Description: Large-scale genetic analysis of lethal phenotypes has elucidated the molecular underpinnings of many biological processes. Using the bacterial clustered regularly interspaced short palindromic repeats (CRISPR) system, we constructed a genome-wide single-guide RNA library to screen for genes required for proliferation and survival in a human cancer cell line. Our screen revealed the set of cell-essential genes, which was validated with an orthogonal gene-trap-based screen and comparison with yeast gene knockouts. This set is enriched for genes that encode components of fundamental pathways, are expressed at high levels, and contain few inactivating polymorphisms in the human population. We also uncovered a large group of uncharacterized genes involved in RNA processing, a number of whose products localize to the nucleolus. Last, screens in additional cell lines showed a high degree of overlap in gene essentiality but also revealed differences specific to each cell line and cancer type that reflect the developmental origin, oncogenic drivers, paralogous gene expression pattern, and chromosomal structure of each line. These results demonstrate the power of CRISPR-based screens and suggest a general strategy for identifying liabilities in cancer cells.〈br /〉〈br /〉〈a href="https://www.ncbi.nlm.nih.gov/pmc/articles/PMC4662922/" target="_blank"〉〈img src="https://static.pubmed.gov/portal/portal3rc.fcgi/4089621/img/3977009" border="0"〉〈/a〉   〈a href="https://www.ncbi.nlm.nih.gov/pmc/articles/PMC4662922/" target="_blank"〉This paper as free author manuscript - peer-reviewed and accepted for publication〈/a〉〈br /〉〈br /〉〈span class="detail_caption"〉Notes: 〈/span〉Wang, Tim -- Birsoy, Kivanc -- Hughes, Nicholas W -- Krupczak, Kevin M -- Post, Yorick -- Wei, Jenny J -- Lander, Eric S -- Sabatini, David M -- 2U54HG003067-10/HG/NHGRI NIH HHS/ -- CA103866/CA/NCI NIH HHS/ -- F31 CA189437/CA/NCI NIH HHS/ -- P30 CA014051/CA/NCI NIH HHS/ -- R01 CA103866/CA/NCI NIH HHS/ -- T32 GM007287/GM/NIGMS NIH HHS/ -- Howard Hughes Medical Institute/ -- New York, N.Y. -- Science. 2015 Nov 27;350(6264):1096-101. doi: 10.1126/science.aac7041. Epub 2015 Oct 15.〈br /〉〈span class="detail_caption"〉Author address: 〈/span〉Department of Biology, Massachusetts Institute of Technology, Cambridge MA 02139, USA. Whitehead Institute for Biomedical Research, 9 Cambridge Center, Cambridge, MA 02142, USA. Broad Institute of MIT and Harvard, 7 Cambridge Center, Cambridge, MA 02142, USA. David H. Koch Institute for Integrative Cancer Research at MIT, Cambridge, MA 02139, USA. ; Broad Institute of MIT and Harvard, 7 Cambridge Center, Cambridge, MA 02142, USA. ; Whitehead Institute for Biomedical Research, 9 Cambridge Center, Cambridge, MA 02142, USA. Broad Institute of MIT and Harvard, 7 Cambridge Center, Cambridge, MA 02142, USA. David H. Koch Institute for Integrative Cancer Research at MIT, Cambridge, MA 02139, USA. ; Department of Biology, Massachusetts Institute of Technology, Cambridge MA 02139, USA. Whitehead Institute for Biomedical Research, 9 Cambridge Center, Cambridge, MA 02142, USA. ; Department of Biology, Massachusetts Institute of Technology, Cambridge MA 02139, USA. Broad Institute of MIT and Harvard, 7 Cambridge Center, Cambridge, MA 02142, USA. Department of Systems Biology, Harvard Medical School, Boston, MA 02115, USA. lander@broadinstitute.org sabatini@wi.mit.edu. ; Department of Biology, Massachusetts Institute of Technology, Cambridge MA 02139, USA. Whitehead Institute for Biomedical Research, 9 Cambridge Center, Cambridge, MA 02142, USA. Broad Institute of MIT and Harvard, 7 Cambridge Center, Cambridge, MA 02142, USA. David H. Koch Institute for Integrative Cancer Research at MIT, Cambridge, MA 02139, USA. Howard Hughes Medical Institute, Department of Biology, Massachusetts Institute of Technology, Cambridge, MA 02139, USA. lander@broadinstitute.org sabatini@wi.mit.edu.〈br /〉〈span class="detail_caption"〉Record origin:〈/span〉 〈a href="http://www.ncbi.nlm.nih.gov/pubmed/26472758" target="_blank"〉PubMed〈/a〉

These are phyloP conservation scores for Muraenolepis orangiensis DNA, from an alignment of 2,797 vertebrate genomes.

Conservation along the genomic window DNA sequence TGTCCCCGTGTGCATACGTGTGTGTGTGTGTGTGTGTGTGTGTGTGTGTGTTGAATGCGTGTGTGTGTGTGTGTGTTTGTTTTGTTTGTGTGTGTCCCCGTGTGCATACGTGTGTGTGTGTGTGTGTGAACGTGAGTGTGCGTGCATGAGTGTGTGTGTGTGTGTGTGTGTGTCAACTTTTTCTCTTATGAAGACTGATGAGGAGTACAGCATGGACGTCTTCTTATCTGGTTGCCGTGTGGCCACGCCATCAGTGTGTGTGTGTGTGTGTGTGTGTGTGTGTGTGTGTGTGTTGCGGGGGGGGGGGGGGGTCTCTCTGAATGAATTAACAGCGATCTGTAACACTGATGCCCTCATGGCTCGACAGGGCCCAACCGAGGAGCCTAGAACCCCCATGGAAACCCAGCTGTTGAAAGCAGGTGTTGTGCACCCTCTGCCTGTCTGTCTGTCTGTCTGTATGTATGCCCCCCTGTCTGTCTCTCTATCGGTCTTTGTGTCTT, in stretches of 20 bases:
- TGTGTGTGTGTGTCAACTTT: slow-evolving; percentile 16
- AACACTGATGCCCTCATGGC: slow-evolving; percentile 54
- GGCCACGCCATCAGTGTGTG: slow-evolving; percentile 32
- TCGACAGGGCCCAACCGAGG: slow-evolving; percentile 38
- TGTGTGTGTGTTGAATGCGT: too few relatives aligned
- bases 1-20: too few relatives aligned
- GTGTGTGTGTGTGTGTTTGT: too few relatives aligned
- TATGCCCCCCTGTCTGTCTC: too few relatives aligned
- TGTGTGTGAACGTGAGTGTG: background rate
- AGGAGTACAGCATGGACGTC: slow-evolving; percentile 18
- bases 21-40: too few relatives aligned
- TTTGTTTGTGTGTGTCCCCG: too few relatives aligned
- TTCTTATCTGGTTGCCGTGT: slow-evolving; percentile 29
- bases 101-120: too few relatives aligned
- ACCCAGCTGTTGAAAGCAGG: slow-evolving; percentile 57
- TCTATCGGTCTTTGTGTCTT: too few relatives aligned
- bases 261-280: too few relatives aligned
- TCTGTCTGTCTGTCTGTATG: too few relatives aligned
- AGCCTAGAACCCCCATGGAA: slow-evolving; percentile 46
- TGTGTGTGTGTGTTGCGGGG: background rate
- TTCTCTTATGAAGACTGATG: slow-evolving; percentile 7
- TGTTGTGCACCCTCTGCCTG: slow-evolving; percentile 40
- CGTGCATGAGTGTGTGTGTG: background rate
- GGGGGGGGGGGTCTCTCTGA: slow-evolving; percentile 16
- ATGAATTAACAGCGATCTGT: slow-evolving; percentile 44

Keywords: CRISPR-Cas Systems ; Cell Line, Tumor ; Cell Nucleolus/metabolism ; Gene Expression Profiling ; Gene Knockout Techniques ; *Genes, Essential ; Genetic Testing/*methods ; Genome, Human/*genetics ; Genomic Library ; Humans ; Neoplasms/genetics ; RNA Processing, Post-Transcriptional/genetics ; RNA, Guide/genetics
    Print ISSN: 0036-8075
    Electronic ISSN: 1095-9203
    Topics: Biology , Chemistry and Pharmacology , Computer Science , Medicine , Natural Sciences in General , Physics